The Chain Gang of 1974 isn’t much of a gang, the new wave outfit being the sole project of Kamtin Mohager. And, frankly, it doesn’t sound like much of a gang either. Mohager’s scrappy synth-pop compositions are largely made up of dreamy keyboards, sputtering drum machines and simple yet unpolished guitar riffs and strums. And while many before Mohager have made ProTools and Garage Band creations sound like the work of a studio full of musicians, there’s a stripped-down, scruffy quality to The Chain Gang of 1974 that leaves each song with the lingering, dusty glow of a bedroom-recorded project.
This bedroom-recorded rawness is what ultimately makes The Chain Gang of 1974 so charming, however. Mohager’s songs may at times sound like LCD Soundsystem demos, but his ramshackle immediacy is what keeps him from ever truly coming off as a James Murphy imitator. From the beginning of debut album The Wayward Fire, Mohager displays an everything-but-the-kitchen sink approach, piling leadoff track “Stop” with densely layered synthesizers, raw acoustic guitars, sputtering beats and a sample plucked from Fleetwood Mac’s “Second Hand News.” On “Devil is a Lady,” meanwhile, Mohager’s approach feels more cohesive, with its Interpol-style post-punk guitar rubbing up nicely against dark synths and some admittedly silly falsetto vocals.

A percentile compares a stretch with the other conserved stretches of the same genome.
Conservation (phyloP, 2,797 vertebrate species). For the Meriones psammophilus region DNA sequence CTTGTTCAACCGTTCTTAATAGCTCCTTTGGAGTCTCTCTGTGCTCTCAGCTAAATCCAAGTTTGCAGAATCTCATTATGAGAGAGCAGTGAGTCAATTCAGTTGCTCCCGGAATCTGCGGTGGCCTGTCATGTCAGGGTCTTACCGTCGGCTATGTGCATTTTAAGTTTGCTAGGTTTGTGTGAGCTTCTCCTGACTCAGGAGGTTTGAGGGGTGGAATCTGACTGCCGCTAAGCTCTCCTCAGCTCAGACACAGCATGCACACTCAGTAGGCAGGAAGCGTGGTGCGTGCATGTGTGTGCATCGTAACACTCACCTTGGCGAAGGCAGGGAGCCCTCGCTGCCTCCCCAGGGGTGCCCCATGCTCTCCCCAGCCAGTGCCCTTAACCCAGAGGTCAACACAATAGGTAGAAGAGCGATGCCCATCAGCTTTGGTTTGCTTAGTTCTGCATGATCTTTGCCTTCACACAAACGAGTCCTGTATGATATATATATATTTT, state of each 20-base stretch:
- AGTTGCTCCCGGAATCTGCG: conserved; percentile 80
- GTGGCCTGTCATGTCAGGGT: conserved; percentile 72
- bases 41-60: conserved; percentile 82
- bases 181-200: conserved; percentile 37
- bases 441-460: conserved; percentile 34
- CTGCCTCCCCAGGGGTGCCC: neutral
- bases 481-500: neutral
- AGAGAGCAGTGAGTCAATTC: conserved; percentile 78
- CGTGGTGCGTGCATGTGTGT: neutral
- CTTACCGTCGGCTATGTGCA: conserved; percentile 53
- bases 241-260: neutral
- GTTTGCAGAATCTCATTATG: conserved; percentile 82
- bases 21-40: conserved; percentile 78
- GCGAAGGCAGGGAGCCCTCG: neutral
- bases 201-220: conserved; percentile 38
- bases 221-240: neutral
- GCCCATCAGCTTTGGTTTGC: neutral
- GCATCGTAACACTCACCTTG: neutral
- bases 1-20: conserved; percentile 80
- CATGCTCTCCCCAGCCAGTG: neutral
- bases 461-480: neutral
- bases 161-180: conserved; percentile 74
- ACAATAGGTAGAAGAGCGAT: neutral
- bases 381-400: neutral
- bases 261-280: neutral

Though The Chain Gang of 1974 stands apart for not sounding as polished and streamlined as a group like Cut Copy, there are moments on The Wayward Fire that come close, most notably the soaring “Hold On.” Still, there are just as many tracks that pay rather blatant homage to the sounds of the ’80s, like “Heartbreakin’ Scream,” which bears the quality of numerous John Hughes soundtracks mashed into one. And even less satisfying is the M.O.R. alternative post-punk of “Taste of Heaven,” which coasts a little too close to She Wants Revenge or Neon Trees for comfort. Still, when Mohager finds his own groove, he’s capable of creating some impressive indie dance tracks. There are rough patches throughout The Wayward Fire, but enough moments of inspiration arise to warrant curiosity about what comes next.
Jeff Terich is the founder and editor of Treble. He's been writing about music for 20 years and has been published at American Songwriter, Bandcamp Daily, Reverb, Spin, Stereogum, uDiscoverMusic, VinylMePlease and some others that he's forgetting right now. He's still not tired of it.